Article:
The whole political situation in Scotland is very exciting right now. It’s hard for me, even now, to get my credit card out at the dentist without feeling horrible. It’s like, “What? You have to pay for your dentist?” Even the other day, my friend Alan who’s staying with me, my oldest friend from school, was saying, “What is this ‘Adopt a Highway’ thing?” And I said, “Basically, it’s getting Commerce to do things that the Government should normally want to do.” It is. The political priorities in Scotland are much more up my street, but I like it here.

"I’m much more connected to my country now than I was ten years ago."

Did you take on the role mainly because Rudy was a great character to play, or because you wanted to bring awareness to his battle?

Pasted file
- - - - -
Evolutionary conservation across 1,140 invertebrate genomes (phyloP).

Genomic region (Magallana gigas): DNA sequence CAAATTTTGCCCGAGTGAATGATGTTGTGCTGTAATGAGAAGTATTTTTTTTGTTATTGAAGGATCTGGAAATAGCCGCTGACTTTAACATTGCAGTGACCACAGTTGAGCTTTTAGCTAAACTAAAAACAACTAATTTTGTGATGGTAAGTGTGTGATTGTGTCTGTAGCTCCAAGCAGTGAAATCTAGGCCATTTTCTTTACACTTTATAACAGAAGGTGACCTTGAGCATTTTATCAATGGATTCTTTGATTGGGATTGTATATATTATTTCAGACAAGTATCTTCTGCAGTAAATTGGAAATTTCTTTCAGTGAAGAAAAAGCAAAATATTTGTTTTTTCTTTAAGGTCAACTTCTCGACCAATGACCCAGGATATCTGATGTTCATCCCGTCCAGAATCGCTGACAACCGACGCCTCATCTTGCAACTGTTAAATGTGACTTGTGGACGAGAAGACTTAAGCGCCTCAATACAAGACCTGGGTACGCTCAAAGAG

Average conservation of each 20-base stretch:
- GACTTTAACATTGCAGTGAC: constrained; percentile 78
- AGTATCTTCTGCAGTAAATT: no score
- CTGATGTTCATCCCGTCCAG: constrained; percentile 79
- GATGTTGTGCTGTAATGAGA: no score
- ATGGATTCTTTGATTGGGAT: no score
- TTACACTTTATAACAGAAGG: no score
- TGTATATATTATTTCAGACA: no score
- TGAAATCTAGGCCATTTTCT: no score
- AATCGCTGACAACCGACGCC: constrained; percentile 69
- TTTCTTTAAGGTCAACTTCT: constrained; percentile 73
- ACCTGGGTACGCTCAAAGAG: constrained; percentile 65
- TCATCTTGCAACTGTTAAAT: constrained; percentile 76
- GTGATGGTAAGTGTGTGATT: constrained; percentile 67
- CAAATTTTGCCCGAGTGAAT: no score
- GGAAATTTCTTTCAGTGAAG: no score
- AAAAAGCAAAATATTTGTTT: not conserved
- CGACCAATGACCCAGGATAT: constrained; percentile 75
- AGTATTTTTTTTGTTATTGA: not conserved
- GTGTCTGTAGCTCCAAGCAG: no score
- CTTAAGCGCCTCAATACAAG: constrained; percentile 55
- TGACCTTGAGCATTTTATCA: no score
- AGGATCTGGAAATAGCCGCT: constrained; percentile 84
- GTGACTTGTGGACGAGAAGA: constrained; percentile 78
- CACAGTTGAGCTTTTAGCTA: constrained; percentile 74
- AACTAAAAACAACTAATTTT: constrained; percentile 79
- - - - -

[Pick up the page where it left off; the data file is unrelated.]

It was kind of great, because the story was a powerful thing about something I really feel we can’t be complacent about. We’ve got to keep telling these stories. I think that’s why it connects so much with people – it’s won all of these audience awards. OutFest was the only gay film festival where it won, the rest were just regular film festivals. I think people connect with the fact that this horrible, sad situation occurs; these people want to give their love, and they’re obviously really good for this boy, and he’s really good for them. And that’s not allowed to happen just because of prejudice that still exists. We’re all complicit in it because we’re a part of the society that makes it. I thought it’s good to say, “Here, this is going on; it was going on then, and it’s still going on.” I really responded to that. And it’s a pretty fantastic part; you don’t come along those big parts very often. It was mostly the story that I connected to, initially, and what it could hopefully do.